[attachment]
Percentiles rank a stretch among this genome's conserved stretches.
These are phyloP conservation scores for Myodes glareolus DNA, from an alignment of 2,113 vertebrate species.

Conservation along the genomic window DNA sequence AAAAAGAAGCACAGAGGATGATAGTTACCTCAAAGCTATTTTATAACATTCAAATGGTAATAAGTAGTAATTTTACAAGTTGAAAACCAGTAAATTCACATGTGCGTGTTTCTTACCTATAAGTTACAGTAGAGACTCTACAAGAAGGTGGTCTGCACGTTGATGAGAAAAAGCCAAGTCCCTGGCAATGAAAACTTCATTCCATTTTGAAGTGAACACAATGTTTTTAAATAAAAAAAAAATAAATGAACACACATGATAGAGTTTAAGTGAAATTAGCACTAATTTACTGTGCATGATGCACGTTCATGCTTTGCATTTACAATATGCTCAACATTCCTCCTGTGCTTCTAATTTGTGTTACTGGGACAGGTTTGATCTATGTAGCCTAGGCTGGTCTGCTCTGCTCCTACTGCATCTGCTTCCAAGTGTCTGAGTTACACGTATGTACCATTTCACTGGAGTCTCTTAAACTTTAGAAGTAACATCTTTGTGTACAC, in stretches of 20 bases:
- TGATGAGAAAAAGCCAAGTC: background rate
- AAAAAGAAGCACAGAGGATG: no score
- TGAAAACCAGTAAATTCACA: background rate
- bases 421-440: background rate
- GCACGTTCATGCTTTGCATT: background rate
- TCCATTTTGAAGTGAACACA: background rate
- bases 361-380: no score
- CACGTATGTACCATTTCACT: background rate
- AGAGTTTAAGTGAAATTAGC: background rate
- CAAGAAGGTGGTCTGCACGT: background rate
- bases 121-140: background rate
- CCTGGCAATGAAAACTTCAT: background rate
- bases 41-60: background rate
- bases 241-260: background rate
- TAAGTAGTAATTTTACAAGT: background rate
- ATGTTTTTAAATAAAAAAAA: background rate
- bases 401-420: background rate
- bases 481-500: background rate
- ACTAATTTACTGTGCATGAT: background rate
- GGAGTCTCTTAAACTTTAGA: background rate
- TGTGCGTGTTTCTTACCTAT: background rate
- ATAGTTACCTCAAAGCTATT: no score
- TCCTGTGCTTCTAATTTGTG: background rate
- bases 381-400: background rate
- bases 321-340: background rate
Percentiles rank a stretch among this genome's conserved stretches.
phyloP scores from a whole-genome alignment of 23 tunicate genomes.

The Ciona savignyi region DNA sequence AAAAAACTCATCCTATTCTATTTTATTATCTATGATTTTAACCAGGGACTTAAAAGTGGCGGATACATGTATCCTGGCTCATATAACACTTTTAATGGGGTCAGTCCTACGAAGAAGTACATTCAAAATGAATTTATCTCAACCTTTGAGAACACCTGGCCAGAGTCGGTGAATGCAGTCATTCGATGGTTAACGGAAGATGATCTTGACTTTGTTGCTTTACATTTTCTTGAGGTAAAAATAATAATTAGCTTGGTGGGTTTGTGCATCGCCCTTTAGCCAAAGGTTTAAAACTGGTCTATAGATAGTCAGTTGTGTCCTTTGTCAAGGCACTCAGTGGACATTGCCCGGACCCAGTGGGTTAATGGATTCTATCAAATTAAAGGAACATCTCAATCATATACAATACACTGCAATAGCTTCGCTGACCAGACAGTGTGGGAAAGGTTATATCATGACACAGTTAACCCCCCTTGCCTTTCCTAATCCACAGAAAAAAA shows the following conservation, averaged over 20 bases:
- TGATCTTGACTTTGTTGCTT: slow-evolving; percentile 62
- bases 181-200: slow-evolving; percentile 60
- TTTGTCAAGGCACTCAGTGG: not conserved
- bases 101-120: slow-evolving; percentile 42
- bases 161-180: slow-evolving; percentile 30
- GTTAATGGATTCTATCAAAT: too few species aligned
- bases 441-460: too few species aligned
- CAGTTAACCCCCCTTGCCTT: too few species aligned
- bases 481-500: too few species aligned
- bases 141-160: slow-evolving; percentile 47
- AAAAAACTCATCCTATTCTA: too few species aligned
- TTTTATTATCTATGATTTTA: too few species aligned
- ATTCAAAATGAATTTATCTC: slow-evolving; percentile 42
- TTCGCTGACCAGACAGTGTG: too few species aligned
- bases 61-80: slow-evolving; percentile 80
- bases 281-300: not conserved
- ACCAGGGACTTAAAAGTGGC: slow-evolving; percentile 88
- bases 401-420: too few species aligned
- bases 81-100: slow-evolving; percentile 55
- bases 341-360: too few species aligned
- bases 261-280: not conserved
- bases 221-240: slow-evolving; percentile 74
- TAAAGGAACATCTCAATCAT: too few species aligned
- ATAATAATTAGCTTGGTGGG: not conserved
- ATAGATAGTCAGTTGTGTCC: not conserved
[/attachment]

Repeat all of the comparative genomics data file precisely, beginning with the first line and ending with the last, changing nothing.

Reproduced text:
Percentiles rank a stretch among this genome's conserved stretches.
These are phyloP conservation scores for Myodes glareolus DNA, from an alignment of 2,113 vertebrate species.

Conservation along the genomic window DNA sequence AAAAAGAAGCACAGAGGATGATAGTTACCTCAAAGCTATTTTATAACATTCAAATGGTAATAAGTAGTAATTTTACAAGTTGAAAACCAGTAAATTCACATGTGCGTGTTTCTTACCTATAAGTTACAGTAGAGACTCTACAAGAAGGTGGTCTGCACGTTGATGAGAAAAAGCCAAGTCCCTGGCAATGAAAACTTCATTCCATTTTGAAGTGAACACAATGTTTTTAAATAAAAAAAAAATAAATGAACACACATGATAGAGTTTAAGTGAAATTAGCACTAATTTACTGTGCATGATGCACGTTCATGCTTTGCATTTACAATATGCTCAACATTCCTCCTGTGCTTCTAATTTGTGTTACTGGGACAGGTTTGATCTATGTAGCCTAGGCTGGTCTGCTCTGCTCCTACTGCATCTGCTTCCAAGTGTCTGAGTTACACGTATGTACCATTTCACTGGAGTCTCTTAAACTTTAGAAGTAACATCTTTGTGTACAC, in stretches of 20 bases:
- TGATGAGAAAAAGCCAAGTC: background rate
- AAAAAGAAGCACAGAGGATG: no score
- TGAAAACCAGTAAATTCACA: background rate
- bases 421-440: background rate
- GCACGTTCATGCTTTGCATT: background rate
- TCCATTTTGAAGTGAACACA: background rate
- bases 361-380: no score
- CACGTATGTACCATTTCACT: background rate
- AGAGTTTAAGTGAAATTAGC: background rate
- CAAGAAGGTGGTCTGCACGT: background rate
- bases 121-140: background rate
- CCTGGCAATGAAAACTTCAT: background rate
- bases 41-60: background rate
- bases 241-260: background rate
- TAAGTAGTAATTTTACAAGT: background rate
- ATGTTTTTAAATAAAAAAAA: background rate
- bases 401-420: background rate
- bases 481-500: background rate
- ACTAATTTACTGTGCATGAT: background rate
- GGAGTCTCTTAAACTTTAGA: background rate
- TGTGCGTGTTTCTTACCTAT: background rate
- ATAGTTACCTCAAAGCTATT: no score
- TCCTGTGCTTCTAATTTGTG: background rate
- bases 381-400: background rate
- bases 321-340: background rate
Percentiles rank a stretch among this genome's conserved stretches.
phyloP scores from a whole-genome alignment of 23 tunicate genomes.

The Ciona savignyi region DNA sequence AAAAAACTCATCCTATTCTATTTTATTATCTATGATTTTAACCAGGGACTTAAAAGTGGCGGATACATGTATCCTGGCTCATATAACACTTTTAATGGGGTCAGTCCTACGAAGAAGTACATTCAAAATGAATTTATCTCAACCTTTGAGAACACCTGGCCAGAGTCGGTGAATGCAGTCATTCGATGGTTAACGGAAGATGATCTTGACTTTGTTGCTTTACATTTTCTTGAGGTAAAAATAATAATTAGCTTGGTGGGTTTGTGCATCGCCCTTTAGCCAAAGGTTTAAAACTGGTCTATAGATAGTCAGTTGTGTCCTTTGTCAAGGCACTCAGTGGACATTGCCCGGACCCAGTGGGTTAATGGATTCTATCAAATTAAAGGAACATCTCAATCATATACAATACACTGCAATAGCTTCGCTGACCAGACAGTGTGGGAAAGGTTATATCATGACACAGTTAACCCCCCTTGCCTTTCCTAATCCACAGAAAAAAA shows the following conservation, averaged over 20 bases:
- TGATCTTGACTTTGTTGCTT: slow-evolving; percentile 62
- bases 181-200: slow-evolving; percentile 60
- TTTGTCAAGGCACTCAGTGG: not conserved
- bases 101-120: slow-evolving; percentile 42
- bases 161-180: slow-evolving; percentile 30
- GTTAATGGATTCTATCAAAT: too few species aligned
- bases 441-460: too few species aligned
- CAGTTAACCCCCCTTGCCTT: too few species aligned
- bases 481-500: too few species aligned
- bases 141-160: slow-evolving; percentile 47
- AAAAAACTCATCCTATTCTA: too few species aligned
- TTTTATTATCTATGATTTTA: too few species aligned
- ATTCAAAATGAATTTATCTC: slow-evolving; percentile 42
- TTCGCTGACCAGACAGTGTG: too few species aligned
- bases 61-80: slow-evolving; percentile 80
- bases 281-300: not conserved
- ACCAGGGACTTAAAAGTGGC: slow-evolving; percentile 88
- bases 401-420: too few species aligned
- bases 81-100: slow-evolving; percentile 55
- bases 341-360: too few species aligned
- bases 261-280: not conserved
- bases 221-240: slow-evolving; percentile 74
- TAAAGGAACATCTCAATCAT: too few species aligned
- ATAATAATTAGCTTGGTGGG: not conserved
- ATAGATAGTCAGTTGTGTCC: not conserved